Look who’s advising Treasurer Josh Frydenberg on tax.
The Australian government’s “high-level advisory panel” is stacked with five tax types from EY, three from Deloitte, five from KPMG and seven from PwC, Michael West reports.
For the uninitiated, the reason this high-level advisory panel is funny is because a key activity of the Big Four accounting firms is advising their multinational clients on how to skive out of paying tax in Australia – a task they undertake with flair, and by the billions.
It is akin to the government appointing Crown casino’s Victorian wombat-hunting associates to advise the Wildlife Protection Agency, or recruiting the services of Ivan Milat to counsel the Crime Task Force on how to deal with serial killers … leniently.
Mr Frydenberg’s tax advisory phalanx – that is, the panel which advises the government’s Board of Taxation – is not only replete with this coven of 20 Big Four tax wizards, it also boasts emissaries from the crème-de-la-crème of Australia’s multinational tax-dodging elite.
Among those providing “real-time policy advice” to the Treasurer is Chevron Australia’s tax chief.
Chevron is likely to have leapfrogged even Rupert Murdoch’s News Corp as the country’s No.1 “tax risk”, following a historic Federal Court win by the tax office.
Chevron in the US had been borrowing money in the US at a bit over 1 per cent and lending it to Chevron in Australia at 9 per cent, ripping hundreds of millions of dollars offshore in interest payments.
Then it had the hide to fight the ATO in the courts, soaking up millions more in taxpayer money.
Also advising the Treasurer on the “quality and effectiveness of tax legislation” is the tax manager from Lendlease.
Lendlease is yet to sally forth to explain how it and its auditors from KPMG managed to pay no tax in 10 years in Australia while “double-dipping” on tax deductions in its retirement village division.
Then there is the Origin Energy delegate.
Origin is yet to forthrightly explain how the $7 billion it received from the sale of an LNG terminal was actually an “unrealised gain”. Surely this must be among this nation’s most throbbing unrealised gains. The ATO pursued the case for a while before its prosecution also, quietly, became unrealised.
Not to be outdone by its civic-minded rivals in so selflessly assisting the government with little pointers on tax policy, Shell in Australia also has a representative on the Taxation Board.
Only last week came news that the ATO has pinged Shell with a $755 million tax bill. Besides fighting the ATO on this one for six years, Shell’s coal seam gas business has racked up almost $10 billion in total income over the past four years without paying one red cent in income tax.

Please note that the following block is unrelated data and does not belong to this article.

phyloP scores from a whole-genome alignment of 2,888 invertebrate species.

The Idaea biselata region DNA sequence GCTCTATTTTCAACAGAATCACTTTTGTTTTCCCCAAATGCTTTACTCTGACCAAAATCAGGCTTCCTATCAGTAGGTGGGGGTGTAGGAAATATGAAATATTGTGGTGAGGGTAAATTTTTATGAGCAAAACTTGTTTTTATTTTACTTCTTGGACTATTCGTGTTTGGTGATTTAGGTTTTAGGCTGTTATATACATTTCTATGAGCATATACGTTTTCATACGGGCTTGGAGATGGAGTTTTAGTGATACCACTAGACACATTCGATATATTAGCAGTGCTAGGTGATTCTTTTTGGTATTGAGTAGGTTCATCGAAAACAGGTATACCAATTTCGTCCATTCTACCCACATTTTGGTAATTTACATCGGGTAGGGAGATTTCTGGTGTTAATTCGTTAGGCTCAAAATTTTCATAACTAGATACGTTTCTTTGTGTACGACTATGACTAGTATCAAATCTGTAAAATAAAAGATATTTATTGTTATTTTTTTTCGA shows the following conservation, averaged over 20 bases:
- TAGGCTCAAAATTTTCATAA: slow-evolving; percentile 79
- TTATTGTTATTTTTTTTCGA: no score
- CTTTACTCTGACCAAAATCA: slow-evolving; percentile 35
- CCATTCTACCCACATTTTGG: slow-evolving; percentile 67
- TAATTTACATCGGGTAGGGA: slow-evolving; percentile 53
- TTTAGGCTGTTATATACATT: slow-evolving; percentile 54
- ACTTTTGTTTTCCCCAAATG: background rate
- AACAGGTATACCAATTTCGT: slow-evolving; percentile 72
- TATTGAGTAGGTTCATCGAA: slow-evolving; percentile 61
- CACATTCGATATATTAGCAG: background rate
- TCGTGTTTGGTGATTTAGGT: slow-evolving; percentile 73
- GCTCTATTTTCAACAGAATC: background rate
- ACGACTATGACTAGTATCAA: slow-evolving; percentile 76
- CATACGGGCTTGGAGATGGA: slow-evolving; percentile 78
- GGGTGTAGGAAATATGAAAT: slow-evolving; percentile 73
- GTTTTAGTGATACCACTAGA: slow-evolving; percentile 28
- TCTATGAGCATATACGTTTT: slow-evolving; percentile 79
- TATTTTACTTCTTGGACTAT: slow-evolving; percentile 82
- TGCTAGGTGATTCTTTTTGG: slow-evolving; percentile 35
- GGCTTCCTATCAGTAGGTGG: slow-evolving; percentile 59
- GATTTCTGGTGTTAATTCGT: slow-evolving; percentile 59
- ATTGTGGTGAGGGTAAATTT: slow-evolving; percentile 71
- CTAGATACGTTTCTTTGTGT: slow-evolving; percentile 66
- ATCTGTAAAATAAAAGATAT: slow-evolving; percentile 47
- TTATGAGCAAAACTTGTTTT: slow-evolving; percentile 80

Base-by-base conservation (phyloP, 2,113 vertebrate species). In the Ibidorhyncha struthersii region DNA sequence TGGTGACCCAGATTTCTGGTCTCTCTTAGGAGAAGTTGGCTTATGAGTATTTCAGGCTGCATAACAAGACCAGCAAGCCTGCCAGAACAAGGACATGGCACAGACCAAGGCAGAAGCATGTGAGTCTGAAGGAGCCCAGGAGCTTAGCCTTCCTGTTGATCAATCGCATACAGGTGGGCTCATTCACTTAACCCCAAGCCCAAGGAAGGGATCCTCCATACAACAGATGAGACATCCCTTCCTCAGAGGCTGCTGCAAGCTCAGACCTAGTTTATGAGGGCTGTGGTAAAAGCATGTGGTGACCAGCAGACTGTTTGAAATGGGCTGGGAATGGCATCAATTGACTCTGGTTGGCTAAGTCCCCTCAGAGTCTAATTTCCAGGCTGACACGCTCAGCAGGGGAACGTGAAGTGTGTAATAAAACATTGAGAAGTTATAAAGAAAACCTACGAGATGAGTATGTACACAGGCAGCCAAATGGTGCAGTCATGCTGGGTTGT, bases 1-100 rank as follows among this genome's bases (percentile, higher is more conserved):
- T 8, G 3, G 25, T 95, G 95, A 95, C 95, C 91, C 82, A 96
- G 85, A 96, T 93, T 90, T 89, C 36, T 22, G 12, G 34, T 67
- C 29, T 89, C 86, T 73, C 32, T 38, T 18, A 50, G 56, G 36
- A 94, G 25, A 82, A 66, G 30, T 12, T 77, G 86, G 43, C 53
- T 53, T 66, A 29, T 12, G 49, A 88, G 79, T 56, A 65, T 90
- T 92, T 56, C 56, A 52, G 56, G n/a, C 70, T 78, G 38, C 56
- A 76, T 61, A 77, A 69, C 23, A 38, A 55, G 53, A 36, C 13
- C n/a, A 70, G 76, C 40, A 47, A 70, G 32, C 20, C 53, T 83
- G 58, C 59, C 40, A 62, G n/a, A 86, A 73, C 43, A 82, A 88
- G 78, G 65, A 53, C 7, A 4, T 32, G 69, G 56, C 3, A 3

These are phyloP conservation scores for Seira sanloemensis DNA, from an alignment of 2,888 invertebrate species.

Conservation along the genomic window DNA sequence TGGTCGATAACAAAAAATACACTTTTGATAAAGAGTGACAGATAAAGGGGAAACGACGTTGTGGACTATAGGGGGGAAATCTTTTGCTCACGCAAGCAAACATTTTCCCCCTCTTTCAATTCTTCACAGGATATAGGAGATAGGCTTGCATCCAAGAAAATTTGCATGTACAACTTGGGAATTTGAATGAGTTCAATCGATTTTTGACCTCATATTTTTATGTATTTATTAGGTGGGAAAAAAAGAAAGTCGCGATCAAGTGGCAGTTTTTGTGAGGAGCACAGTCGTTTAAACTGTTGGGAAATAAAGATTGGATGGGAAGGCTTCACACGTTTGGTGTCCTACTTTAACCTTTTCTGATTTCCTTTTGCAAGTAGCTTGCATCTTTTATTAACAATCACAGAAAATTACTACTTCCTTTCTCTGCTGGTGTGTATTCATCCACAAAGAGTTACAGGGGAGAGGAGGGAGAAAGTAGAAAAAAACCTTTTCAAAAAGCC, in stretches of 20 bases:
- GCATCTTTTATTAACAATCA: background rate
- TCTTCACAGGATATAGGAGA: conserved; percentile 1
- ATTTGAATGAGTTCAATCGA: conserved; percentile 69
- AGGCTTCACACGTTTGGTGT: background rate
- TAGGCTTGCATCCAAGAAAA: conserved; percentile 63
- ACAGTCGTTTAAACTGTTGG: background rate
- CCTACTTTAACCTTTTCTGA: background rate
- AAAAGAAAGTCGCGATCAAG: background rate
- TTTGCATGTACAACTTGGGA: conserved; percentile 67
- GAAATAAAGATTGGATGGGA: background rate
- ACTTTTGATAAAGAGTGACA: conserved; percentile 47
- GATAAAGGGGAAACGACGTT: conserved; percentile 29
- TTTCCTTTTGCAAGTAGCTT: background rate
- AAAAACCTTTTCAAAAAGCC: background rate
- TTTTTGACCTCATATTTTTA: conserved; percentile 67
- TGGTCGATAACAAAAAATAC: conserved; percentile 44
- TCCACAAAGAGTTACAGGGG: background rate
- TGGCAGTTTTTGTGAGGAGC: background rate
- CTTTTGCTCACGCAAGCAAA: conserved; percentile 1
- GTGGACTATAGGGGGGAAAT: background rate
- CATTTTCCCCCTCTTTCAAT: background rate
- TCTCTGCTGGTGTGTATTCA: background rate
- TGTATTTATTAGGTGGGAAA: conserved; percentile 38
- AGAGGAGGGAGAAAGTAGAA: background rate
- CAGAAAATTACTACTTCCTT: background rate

We are somewhat crestfallen that one of the world’s most egregious tax cheats, Exxon, is not represented in this advisory shark pool.
Its peer BP Australia is there among the chosen, however, and although BP is a far bigger taxpayer than Exxon – the best of the oil majors, to be fair – it is no cleanskin either.
In fact, BP misled Parliament over its tax havens during a Senate inquiry. One can only pray that it is not misleading Josh as well.
The Treasurer’s tax advisory board would not be complete without an envoy from the Big Four’s professional association Chartered Accountants Australia and New Zealand (CA ANZ) and, of course, a rep from the Corporate Tax Association (CTA).
The CTA is the peak body for multinational tax dodgers in Australia. Its presence on the tax panel is the equivalent of appointing Namibia’s No.1 poacher of rare white rhinos to the gamekeeping advisory panel of the Erindi Private Game Reserve.
It is to be hoped that Senator Deborah O’Neill and her parliamentary colleagues pass their ruler over this pulsating conflict of interest when the inquiry into audit failures and advisory conflicts kicks off later this year.
While the Big Four attempt to shut it down, those wishing to make a submission to the inquiry can do so here.
The government’s audit advisory outfit, the Financial Reporting Council, is also stacked with Big Four types, as is the Australian Accounting Standards Board and, of course, much of the public service … which is how the Big Four manage to garner $700 million a year in consulting fees.
It is yet another irony that all these delegates on the Board of Taxation’s Advisory Panel will have personally benefitted from the government’s mega tax-cut package.
Phase 3 of the package, the high-income tax relief component, that is, will have helped our helpful tax advisers to many millions in prospective tax relief.
The government doesn’t have a lot in the way of policies – with tax cuts and bagging Labor notable exceptions – so its No.1 policy has delivered millions into the pockets of those men and women who advise it on tax policy.
This article was originally published by Michael West. For more of Michael’s investigative stories, visit his website here.